Continued destruction in the natural world creates the ideal conditions for new, dangerous viruses and other pathogens such as Covid-19 and bird flu. At the same time, we're exceeding planetary survival boundaries. And we have the technical ability to create incredibly lethal pathogens.

I would concur with previous speakers' excellent presentations that nuclear weapons create damage just by existing. The war in Ukraine is an example of that. 

We've had a serious nuclear near-miss every three years - occasions when people have nearly fired nuclear weapons. The only reason it hasn't happened is because people disobeyed their orders. In one case it was a Russian submarine commander; in another, a Russian colonel. We have avoided nuclear holocaust by luck, I would say, for the last 70 years.

Nuclear policy debate is filled with misleading language, which I call Newspeak: such as a "minimum nuclear deterrent" or a "nuclear umbrella". It's not an umbrella: I think it would be better to say we have an unstoppable mega-death threat. 

Nuclear deterrence is a misleading and slippery concept. You can't deter accidents, equipment failure, or false alarms. Having nuclear weapons leads to a false sense of security, it means you under-fund real defences. 

In every scenario, where people do a simulation of a nuclear conflict, everybody loses. That's why both [Russian leader] Putin and [US leader] Biden, and their predecessors have all said that nuclear war cannot be won and it must never be fought. 

Nuclear weapons are very dangerous - [even] when you don't use them. But, in a sense, they're being used all the time. 

The Hiroshima weapon was, by today's standards, tiny, at about 15 kilotons. Modern weapons are 10 to 20 times larger. There are more up-to-date studies about what would happen to a modern city and you're talking about terrible, immediate deaths and injuries, - the equivalent of shelling a place for months and months. [A nuclear explosion would] create a situation like that of many towns in Afghanistan, Syria and Libya, for example - but it would do so in a few seconds. There would be no possibility of humanitarian response. Medical facilities would be completely overwhelmed.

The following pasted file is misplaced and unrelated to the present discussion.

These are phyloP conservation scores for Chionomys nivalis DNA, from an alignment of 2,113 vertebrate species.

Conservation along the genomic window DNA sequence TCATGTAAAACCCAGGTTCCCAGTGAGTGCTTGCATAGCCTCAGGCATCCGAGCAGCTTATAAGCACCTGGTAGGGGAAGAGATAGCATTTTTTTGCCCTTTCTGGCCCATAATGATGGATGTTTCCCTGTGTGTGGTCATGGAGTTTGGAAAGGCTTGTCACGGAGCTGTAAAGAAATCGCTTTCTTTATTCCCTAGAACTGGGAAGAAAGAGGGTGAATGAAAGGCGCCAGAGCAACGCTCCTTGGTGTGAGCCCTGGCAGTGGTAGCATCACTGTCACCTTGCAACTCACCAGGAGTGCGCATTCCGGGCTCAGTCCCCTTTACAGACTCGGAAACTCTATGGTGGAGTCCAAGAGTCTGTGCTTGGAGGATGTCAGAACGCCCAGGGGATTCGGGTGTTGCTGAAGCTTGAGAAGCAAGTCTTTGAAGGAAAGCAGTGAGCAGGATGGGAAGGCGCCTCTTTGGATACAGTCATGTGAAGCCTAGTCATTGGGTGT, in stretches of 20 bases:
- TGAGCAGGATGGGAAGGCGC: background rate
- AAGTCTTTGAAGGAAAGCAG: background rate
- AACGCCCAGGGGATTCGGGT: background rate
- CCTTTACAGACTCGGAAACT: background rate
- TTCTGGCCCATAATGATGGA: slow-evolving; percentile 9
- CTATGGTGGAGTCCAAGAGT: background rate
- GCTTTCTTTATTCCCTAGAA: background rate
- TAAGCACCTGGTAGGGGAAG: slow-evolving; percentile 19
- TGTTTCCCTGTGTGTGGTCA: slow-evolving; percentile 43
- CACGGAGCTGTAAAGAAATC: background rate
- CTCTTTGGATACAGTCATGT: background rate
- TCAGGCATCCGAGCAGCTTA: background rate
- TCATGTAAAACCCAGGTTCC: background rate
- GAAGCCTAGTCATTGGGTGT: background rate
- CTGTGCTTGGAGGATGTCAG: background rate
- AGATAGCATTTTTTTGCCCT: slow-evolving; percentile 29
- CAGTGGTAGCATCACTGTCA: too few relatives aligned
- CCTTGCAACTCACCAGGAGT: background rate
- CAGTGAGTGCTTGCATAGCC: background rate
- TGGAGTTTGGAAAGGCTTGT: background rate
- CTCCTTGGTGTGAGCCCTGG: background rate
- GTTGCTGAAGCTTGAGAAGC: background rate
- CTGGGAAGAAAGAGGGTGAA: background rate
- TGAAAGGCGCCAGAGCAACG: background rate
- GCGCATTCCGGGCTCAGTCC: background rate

We've seen just now with the earthquake in Turkey, that medical facilities can't cope with that. One nuclear weapon could create more casualties than that in a few seconds and then on top of that, you've got radiation. 

If you consider a "regional war": scientists have looked at the possibility of a conflict between India and Pakistan using about 100 "small" Hiroshima-sized weapons. The results are horrific. Hundreds of millions would be killed immediately and long-term impacts would include a 10-year "nuclear winter", leaving two billion people at risk of starvation across the world. 

Back in 1983, people were starting to think that nuclear weapons could cause such a nuclear winter. More recent, more accurate climate models have confirmed that - and it's worse than we thought. Regional nuclear war would affect the whole world, not just the region - so don't think you can have a war somewhere else and it doesn't bother you. 

And then if you're talking a global nuclear war... the USA and Russia have 2000 to 4000 warheads ready to fire in minutes. They are set up practically to "launch on warning". You'd be talking of hundreds of millions to over a billion people killed - and radioactive fallout over huge areas, especially if nuclear reactors were damaged. 

You'd see much worse, longer-term nuclear winter and destruction of the ozone layer; the death of many species, possibly including humanity, and our so-called civilisation certainly at risk. 

Nuclear winter is extreme climate change caused by nuclear weapons because the fires they create inject smoke much higher into the atmosphere than, say, fire-storms ignited by conventional weapons. And that causes extreme cooling due to soot at high altitudes. There's very robust evidence for this, based observing the effects of many volcanic eruptions, for example, which throw large amounts of soot into the air.